We last left you (hopefully) in suspense of what happens next in our kitchen! But man what a crazy busy summer we’ve had (hence the 6 month fall-out on the blog). Between house projects, visiting friends and family in Iowa, selling baked goods at the NE farmer’s market and both acquiring new jobs, we just couldn’t find time to make our blog a priority.
But we’re BACK!!! And I really want to kick things off right where we left last time.
Kitchen work in progress part two!
After we got that wall down, we decided we needed to do something with the back doorway trim. With layers and layers of paint we had two options. 1. Take it down and start over, or 2. strip it. At this point in the project, we were a little limited by the amount of tools we had on hand. Plus, we figured because the house was old and had settled it’d be easier to just strip the paint and work with what we had. So we opted for stripping it.
Stripping paint is overrated. Seriously, it’s shitty work that always takes longer than you’d expect. Not only were we dealing with some pretty dangerous chemicals, we found ourselves repeating the process at least 4 times from so much paint build up. By the time we bought a gallon of stripper and put all the labor into it, it would have been cheaper just to start from scratch. Lesson learned.
After the woodwork was finished, we pulled everything behind the cabinets down to studs and painted the upper cabinets white. If you’ve ever done a kitchen remodel before you know at this point it’s HUSTLE MODE. So, we both took a few days off work and spent the next 5 days getting everything ready for our plumber and electrician.
The black lower cabinets we talked about in our last post would go back exactly where they were. First we needed to rehang the uppers to their proper height from the lower cabinets. We also built a little bulkhead above the uppers. This would create a seamless transition between the white cabinets and the ceiling. Now that the wall was down, we decided to utilize the extra space and wrap the countertops to create a little seating area. This also gave us an extra cabinet for storage space!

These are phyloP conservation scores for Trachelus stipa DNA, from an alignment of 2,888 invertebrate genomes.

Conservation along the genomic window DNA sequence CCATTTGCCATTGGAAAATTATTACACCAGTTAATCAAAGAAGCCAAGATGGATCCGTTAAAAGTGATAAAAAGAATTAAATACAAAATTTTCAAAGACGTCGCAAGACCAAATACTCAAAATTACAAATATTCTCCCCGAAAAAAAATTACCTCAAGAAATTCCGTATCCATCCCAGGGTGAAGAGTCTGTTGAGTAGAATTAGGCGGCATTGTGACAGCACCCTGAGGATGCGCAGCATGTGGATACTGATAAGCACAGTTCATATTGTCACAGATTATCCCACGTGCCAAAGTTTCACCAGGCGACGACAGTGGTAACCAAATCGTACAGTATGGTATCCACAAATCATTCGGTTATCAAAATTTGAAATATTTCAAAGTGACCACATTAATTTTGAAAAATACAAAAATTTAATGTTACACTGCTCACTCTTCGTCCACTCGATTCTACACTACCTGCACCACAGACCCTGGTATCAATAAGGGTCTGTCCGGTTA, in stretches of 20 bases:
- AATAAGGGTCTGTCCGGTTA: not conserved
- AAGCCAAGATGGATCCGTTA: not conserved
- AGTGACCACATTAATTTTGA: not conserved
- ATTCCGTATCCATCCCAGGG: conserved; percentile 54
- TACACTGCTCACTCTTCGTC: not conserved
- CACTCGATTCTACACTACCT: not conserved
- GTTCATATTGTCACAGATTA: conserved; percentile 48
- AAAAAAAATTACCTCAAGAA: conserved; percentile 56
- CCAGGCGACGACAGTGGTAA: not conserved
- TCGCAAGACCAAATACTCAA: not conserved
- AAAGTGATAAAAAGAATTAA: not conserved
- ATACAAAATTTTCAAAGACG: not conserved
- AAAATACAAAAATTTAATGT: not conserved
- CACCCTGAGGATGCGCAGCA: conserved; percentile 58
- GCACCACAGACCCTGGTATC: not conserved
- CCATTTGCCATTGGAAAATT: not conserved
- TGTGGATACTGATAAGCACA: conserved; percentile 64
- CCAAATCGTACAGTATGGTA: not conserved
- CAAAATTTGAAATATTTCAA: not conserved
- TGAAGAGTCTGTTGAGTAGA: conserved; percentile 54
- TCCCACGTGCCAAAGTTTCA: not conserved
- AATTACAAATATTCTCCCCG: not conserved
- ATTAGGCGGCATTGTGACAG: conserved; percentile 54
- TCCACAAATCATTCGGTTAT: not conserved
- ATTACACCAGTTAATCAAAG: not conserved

After hanging drywall and getting the cabinets back in place the next step was to finish mudding in preparation for tile and countertops. Things were going so smoothly at this point we’d projected to have our kitchen finished in less than a few weeks. All that was left were countertops, plumbing, electrical and some flooring. Easy right?
In our next post we’ll share one of our first big mistakes! Stay tuned.
We had some big dreams for the kitchen remodel, and we went into this project with one major goal: to do as much of the work ourselves as possible. We knew going into it that we didn’t have the tools or know-how to pull it all off, but we also didn’t wanna just hire someone to transform our home while we were at the office, then crack a beer after all their hard work at the end of the day. That process tends to be a lot more expensive, and when you have personalities like ours, a lot less satisfying too. Plus, cracking a beer after you bust your ass all day feels pretty damn good. Lindsey and I really wanted to be as involved as possible, and for the things we didn’t yet know how to do, we had amazing backup in these guys: